Hammerli 490 – Part 3 Another great youth rifle
by B.B. Pelletier
Business first. USA Today is conducting a one-question poll about the Second Amendment. They want to know to whom you think it applies – to individuals or to states. Of course, they overlook the entire purpose of the Bill of Rights, which was to convince states to ratify the Constitution because, as originally drafted, it didn’t enumerate certain rights OF THE PEOPLE. No promise that those rights would be addressed later would assuage the states, so 14 individual rights were drafted as amendments. After negotiation, they were reduced to just 10.
If you want to weigh-in on this question, go here.
Let’s look at the accuracy of the Hammerli 490 Express. As mentioned yesterday, I already know the answer because shooting with open sights I already got dime-sized groups at 21 yards. I’m not that good a shot, and the sights on the 490 aren’t that special. The gun must be contributing a lot.
Cleaning the gun
Several readers chimed in yesterday and mentioned how they cleaned the exterior of their guns, and one person mentioned that he sent the gun back, partly because he felt it was too dirty. Vince commented that he removed some sort of preservative from the outside that was brown-colored, which might be what people are thinking is rust.
While the gun was out of the stock, I took the time to spray the metal parts with Ballistol and give it a good wipedown. What came off was brown-colored, but the blued metal underneath was still finished pretty roughly. If appearances are important to you, this gun won’t please you. For those who want a sweet-shooting airgun and can look past the finish, this one is a sleeper!
I should have also mentioned that the wood is dark red and without appreciable figure. However, it’s shaped pretty well and not filled with wood putty in a lot of places.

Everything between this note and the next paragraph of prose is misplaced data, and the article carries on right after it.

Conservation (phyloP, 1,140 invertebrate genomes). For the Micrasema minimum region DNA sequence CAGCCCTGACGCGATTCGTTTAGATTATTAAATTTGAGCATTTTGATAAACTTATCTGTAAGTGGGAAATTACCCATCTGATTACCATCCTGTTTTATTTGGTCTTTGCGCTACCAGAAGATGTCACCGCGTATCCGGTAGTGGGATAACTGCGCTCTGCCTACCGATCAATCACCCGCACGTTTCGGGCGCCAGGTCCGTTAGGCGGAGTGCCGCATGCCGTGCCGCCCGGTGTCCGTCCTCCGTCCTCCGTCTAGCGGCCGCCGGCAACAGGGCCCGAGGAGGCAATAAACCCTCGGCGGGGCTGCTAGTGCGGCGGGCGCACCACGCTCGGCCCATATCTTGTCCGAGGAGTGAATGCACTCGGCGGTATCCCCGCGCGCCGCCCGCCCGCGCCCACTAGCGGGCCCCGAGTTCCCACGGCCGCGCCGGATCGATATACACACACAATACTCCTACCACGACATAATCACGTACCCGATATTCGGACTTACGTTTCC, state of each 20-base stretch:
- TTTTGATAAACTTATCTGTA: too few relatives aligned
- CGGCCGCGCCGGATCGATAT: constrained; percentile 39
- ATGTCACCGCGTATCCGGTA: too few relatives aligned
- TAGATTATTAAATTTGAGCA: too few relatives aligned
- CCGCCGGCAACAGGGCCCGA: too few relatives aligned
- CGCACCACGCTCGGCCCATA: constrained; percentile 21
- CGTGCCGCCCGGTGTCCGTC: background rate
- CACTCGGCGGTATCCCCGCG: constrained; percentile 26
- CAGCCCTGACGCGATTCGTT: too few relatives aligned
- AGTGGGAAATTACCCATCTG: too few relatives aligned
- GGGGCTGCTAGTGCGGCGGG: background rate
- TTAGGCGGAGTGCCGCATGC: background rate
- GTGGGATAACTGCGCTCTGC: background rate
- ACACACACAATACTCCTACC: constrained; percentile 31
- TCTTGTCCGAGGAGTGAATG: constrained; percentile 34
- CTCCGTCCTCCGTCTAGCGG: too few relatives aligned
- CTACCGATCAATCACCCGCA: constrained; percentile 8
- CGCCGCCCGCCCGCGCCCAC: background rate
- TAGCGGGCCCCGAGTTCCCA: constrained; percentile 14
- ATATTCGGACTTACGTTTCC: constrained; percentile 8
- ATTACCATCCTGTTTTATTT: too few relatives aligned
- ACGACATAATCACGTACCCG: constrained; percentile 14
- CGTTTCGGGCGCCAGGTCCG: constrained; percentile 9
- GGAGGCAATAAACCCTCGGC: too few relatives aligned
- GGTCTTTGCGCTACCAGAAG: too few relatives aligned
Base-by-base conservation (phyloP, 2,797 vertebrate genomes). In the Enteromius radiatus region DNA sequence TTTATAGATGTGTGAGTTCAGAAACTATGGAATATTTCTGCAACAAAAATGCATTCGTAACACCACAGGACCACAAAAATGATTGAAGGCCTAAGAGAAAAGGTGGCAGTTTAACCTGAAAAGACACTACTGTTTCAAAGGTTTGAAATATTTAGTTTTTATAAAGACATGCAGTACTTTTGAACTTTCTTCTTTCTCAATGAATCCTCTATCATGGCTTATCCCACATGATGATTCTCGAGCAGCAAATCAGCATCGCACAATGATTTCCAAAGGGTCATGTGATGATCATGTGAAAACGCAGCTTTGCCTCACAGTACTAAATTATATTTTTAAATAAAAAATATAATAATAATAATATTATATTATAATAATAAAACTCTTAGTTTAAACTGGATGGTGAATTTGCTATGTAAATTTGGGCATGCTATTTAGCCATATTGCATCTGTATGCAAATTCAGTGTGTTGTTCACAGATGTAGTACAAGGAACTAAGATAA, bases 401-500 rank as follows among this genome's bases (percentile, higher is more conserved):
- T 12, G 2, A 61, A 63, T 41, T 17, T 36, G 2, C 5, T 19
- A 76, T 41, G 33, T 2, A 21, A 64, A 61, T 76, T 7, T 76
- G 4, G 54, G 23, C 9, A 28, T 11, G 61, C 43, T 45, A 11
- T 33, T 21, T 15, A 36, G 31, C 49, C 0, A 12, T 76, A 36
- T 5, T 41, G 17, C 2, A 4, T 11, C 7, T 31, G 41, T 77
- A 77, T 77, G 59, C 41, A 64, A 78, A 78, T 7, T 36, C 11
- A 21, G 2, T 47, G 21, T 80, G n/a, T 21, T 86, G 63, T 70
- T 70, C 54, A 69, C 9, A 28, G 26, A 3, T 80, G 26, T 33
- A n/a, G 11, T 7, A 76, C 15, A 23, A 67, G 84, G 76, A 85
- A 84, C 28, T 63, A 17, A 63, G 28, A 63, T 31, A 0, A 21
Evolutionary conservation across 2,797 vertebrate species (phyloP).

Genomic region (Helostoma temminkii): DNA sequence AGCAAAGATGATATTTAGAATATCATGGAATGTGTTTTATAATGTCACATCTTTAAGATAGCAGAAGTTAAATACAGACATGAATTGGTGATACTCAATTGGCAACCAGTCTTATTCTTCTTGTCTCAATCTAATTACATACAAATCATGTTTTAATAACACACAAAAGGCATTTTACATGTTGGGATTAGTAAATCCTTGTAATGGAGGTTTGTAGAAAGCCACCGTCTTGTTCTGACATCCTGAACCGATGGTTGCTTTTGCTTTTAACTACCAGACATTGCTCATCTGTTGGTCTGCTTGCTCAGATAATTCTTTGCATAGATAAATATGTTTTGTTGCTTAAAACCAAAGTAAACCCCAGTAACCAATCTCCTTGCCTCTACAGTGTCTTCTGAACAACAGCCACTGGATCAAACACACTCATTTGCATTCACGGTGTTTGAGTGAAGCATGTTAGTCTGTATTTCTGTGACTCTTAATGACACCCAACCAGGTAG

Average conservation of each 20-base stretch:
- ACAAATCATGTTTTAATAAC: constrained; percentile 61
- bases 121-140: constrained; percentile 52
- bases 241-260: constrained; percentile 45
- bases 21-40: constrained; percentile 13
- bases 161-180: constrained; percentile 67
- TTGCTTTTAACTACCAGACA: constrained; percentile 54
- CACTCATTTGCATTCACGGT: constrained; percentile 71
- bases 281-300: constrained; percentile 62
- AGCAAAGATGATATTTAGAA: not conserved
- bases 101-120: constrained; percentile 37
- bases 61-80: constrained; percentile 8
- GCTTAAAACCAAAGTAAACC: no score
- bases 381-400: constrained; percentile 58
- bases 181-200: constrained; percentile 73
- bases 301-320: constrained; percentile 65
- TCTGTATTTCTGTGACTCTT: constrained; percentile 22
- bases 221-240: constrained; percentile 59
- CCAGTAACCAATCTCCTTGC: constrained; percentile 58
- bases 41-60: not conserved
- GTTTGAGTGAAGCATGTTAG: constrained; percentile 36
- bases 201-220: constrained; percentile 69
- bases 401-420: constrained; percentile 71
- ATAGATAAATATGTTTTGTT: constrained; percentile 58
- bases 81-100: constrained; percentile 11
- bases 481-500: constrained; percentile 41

I shot from a bag rest using the artillery hold with the gun placed on the backs of my fingers. I was wearing my bifocals, so the front sight was easily kept in focus. The aim point changed from side to side, depending on the pellet used. Once I was on target, I didn’t bother keeping up with the changes. Since I couldn’t see where the rounds were landing, it didn’t bother me if they weren’t in the bull.
The first pellets I tried were Crosman 7.9-grain Premiers. After calming down, it was easy to keep five shots in close to a half-inch, despite the rather heavy trigger. The best group measures 0.497″, which is too close to a half-inch to argue. A benefit of the low velocity is that Premiers will not lead the barrel. You should be able to shoot indefinitely without cleaning the bore.
Next, I tested the new Air Arms Diabolo Field pellets – those new domed pellets from Air Arms that are made by JSB. They didn’t group as well as Premiers, but they showed promise. I’ll try them again with a scope. I zeroed the sights with these pellets.
Finally, I tried RWS Hobbys, which grouped almost as good as Premiers. They shifted over to the right about 2″, but the groups were small and round, which indicates an accurate pellet.
The rifle fires without much vibration. There’s some, but it’s over pretty quick. There’s also a pronounced but light forward recoil.
If the 490 had shot these groups while scoped, I would be recommending it to you. The fact that it did so well with simple open sights is an eye-opener. I once called this rifle a “poor mans R7,” based on velocity. Well, it’s also one based on accuracy. If the trigger could be lightened, the rifle would be even better; but, looking at the design, it doesn’t look like a simple fix will do it.
Next, I’ll scope it and we’ll see what it can really do.